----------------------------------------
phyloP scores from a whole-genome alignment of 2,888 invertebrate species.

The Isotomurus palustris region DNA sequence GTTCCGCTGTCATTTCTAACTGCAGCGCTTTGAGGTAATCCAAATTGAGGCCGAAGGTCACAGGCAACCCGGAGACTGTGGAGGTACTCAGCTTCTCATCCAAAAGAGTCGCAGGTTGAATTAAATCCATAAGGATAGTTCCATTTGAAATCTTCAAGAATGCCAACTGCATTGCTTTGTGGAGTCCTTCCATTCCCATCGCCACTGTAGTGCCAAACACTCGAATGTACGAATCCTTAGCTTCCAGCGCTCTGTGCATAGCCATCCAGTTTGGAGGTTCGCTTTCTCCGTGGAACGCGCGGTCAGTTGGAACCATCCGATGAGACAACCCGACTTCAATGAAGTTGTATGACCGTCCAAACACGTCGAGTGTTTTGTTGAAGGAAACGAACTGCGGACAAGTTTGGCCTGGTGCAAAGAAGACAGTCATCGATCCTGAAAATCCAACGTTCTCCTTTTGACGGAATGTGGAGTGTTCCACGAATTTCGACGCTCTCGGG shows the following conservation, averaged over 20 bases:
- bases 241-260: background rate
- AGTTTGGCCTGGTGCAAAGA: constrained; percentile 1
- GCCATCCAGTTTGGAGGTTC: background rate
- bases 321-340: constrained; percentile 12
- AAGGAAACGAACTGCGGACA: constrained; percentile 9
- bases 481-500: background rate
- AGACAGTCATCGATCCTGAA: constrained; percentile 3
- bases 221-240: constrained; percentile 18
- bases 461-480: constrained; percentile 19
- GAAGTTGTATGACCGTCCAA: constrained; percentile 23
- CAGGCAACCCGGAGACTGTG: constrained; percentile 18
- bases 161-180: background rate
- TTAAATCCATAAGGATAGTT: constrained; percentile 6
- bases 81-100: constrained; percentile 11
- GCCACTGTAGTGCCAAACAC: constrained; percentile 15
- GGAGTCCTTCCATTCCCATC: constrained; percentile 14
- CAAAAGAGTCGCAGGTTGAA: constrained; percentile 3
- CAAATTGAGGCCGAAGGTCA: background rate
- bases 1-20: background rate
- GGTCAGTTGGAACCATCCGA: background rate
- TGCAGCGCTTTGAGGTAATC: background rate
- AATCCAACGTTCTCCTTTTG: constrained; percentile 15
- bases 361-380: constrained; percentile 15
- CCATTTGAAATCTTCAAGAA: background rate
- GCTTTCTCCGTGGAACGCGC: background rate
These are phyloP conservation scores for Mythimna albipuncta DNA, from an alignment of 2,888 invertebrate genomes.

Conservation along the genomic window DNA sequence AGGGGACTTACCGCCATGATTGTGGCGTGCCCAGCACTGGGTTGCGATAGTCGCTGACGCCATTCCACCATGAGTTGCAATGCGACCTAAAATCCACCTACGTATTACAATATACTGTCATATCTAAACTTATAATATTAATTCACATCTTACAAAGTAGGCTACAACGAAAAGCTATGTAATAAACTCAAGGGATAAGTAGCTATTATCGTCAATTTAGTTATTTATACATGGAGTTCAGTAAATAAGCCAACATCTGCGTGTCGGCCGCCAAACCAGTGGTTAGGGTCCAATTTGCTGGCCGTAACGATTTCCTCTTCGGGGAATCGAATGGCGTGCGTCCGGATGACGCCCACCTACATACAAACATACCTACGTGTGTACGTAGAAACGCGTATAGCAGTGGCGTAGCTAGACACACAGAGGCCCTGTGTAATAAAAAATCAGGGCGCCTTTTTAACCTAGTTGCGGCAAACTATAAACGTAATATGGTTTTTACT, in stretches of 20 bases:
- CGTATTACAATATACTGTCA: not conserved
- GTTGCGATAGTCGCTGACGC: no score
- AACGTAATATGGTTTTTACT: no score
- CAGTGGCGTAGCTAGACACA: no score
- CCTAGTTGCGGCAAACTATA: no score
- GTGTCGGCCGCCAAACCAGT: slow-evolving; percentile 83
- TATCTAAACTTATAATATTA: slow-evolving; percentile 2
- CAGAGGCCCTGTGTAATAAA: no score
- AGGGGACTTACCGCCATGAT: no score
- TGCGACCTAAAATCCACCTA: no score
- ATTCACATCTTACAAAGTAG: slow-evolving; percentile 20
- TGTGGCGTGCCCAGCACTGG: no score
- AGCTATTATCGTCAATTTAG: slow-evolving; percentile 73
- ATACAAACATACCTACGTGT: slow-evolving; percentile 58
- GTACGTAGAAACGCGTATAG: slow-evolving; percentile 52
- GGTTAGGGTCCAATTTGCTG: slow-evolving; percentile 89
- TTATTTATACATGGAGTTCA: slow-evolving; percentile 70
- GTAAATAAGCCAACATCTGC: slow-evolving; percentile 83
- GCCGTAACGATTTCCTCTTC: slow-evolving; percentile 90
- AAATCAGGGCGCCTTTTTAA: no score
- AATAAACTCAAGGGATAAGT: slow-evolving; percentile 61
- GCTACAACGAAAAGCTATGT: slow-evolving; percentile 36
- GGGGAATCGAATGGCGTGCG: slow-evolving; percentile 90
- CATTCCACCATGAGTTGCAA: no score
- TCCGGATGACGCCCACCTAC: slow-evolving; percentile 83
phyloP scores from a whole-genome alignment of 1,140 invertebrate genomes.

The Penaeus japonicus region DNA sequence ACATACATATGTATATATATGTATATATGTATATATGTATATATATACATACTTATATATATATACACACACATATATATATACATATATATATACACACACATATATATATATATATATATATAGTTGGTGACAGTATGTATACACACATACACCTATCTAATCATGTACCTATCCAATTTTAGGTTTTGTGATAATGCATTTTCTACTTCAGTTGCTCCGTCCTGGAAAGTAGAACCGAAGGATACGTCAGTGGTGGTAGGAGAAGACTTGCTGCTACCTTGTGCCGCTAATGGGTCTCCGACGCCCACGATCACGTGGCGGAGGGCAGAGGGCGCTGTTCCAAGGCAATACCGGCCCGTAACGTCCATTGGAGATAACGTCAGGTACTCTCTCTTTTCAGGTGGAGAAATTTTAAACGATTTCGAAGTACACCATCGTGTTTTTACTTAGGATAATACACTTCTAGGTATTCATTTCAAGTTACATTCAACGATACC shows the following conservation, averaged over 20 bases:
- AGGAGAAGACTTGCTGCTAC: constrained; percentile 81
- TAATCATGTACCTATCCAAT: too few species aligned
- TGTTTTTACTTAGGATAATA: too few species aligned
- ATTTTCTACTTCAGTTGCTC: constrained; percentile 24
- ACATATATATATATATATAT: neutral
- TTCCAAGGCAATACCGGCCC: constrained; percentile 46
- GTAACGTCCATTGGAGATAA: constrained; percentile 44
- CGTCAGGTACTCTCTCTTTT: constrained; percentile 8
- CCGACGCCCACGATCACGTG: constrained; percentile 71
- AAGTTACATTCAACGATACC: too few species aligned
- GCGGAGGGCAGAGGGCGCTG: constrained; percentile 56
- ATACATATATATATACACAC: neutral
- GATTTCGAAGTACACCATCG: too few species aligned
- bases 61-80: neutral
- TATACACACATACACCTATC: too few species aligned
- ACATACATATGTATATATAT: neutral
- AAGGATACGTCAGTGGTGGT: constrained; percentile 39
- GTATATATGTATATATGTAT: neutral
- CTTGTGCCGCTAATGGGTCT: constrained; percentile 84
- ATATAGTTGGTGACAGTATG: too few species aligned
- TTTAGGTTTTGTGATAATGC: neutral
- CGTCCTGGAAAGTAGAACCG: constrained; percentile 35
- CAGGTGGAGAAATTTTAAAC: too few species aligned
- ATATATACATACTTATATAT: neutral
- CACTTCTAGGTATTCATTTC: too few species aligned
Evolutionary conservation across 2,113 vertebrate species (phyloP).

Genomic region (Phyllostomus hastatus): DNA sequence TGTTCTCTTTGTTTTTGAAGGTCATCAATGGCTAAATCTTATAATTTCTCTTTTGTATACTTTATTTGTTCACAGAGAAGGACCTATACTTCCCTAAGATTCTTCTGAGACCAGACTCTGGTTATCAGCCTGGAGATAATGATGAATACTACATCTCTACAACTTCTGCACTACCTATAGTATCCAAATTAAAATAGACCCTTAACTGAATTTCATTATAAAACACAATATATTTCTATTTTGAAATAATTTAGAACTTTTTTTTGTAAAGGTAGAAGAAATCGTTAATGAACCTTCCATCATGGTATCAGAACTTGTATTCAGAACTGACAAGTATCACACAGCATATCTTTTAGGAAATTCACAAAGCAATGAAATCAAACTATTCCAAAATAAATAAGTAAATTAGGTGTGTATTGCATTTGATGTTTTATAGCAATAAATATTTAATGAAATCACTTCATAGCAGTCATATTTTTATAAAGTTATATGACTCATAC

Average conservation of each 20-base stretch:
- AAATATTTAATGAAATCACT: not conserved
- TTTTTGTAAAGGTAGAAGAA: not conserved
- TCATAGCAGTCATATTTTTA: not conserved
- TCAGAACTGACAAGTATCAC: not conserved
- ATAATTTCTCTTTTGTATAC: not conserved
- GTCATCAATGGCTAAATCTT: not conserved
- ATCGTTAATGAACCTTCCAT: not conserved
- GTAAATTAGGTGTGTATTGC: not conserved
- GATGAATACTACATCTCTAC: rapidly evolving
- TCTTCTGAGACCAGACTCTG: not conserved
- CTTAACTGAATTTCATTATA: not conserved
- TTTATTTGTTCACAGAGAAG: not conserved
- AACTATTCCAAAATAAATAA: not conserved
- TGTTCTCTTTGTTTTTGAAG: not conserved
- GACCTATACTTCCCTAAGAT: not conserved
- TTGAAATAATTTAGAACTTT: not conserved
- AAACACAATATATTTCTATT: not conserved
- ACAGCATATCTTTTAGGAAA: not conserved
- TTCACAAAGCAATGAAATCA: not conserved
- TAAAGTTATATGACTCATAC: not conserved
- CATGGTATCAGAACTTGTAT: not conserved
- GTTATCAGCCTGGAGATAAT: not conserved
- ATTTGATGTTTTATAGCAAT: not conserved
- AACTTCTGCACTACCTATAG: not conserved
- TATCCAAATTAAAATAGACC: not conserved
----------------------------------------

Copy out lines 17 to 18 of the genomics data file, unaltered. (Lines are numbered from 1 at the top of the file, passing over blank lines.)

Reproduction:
- GCCACTGTAGTGCCAAACAC: constrained; percentile 15
- GGAGTCCTTCCATTCCCATC: constrained; percentile 14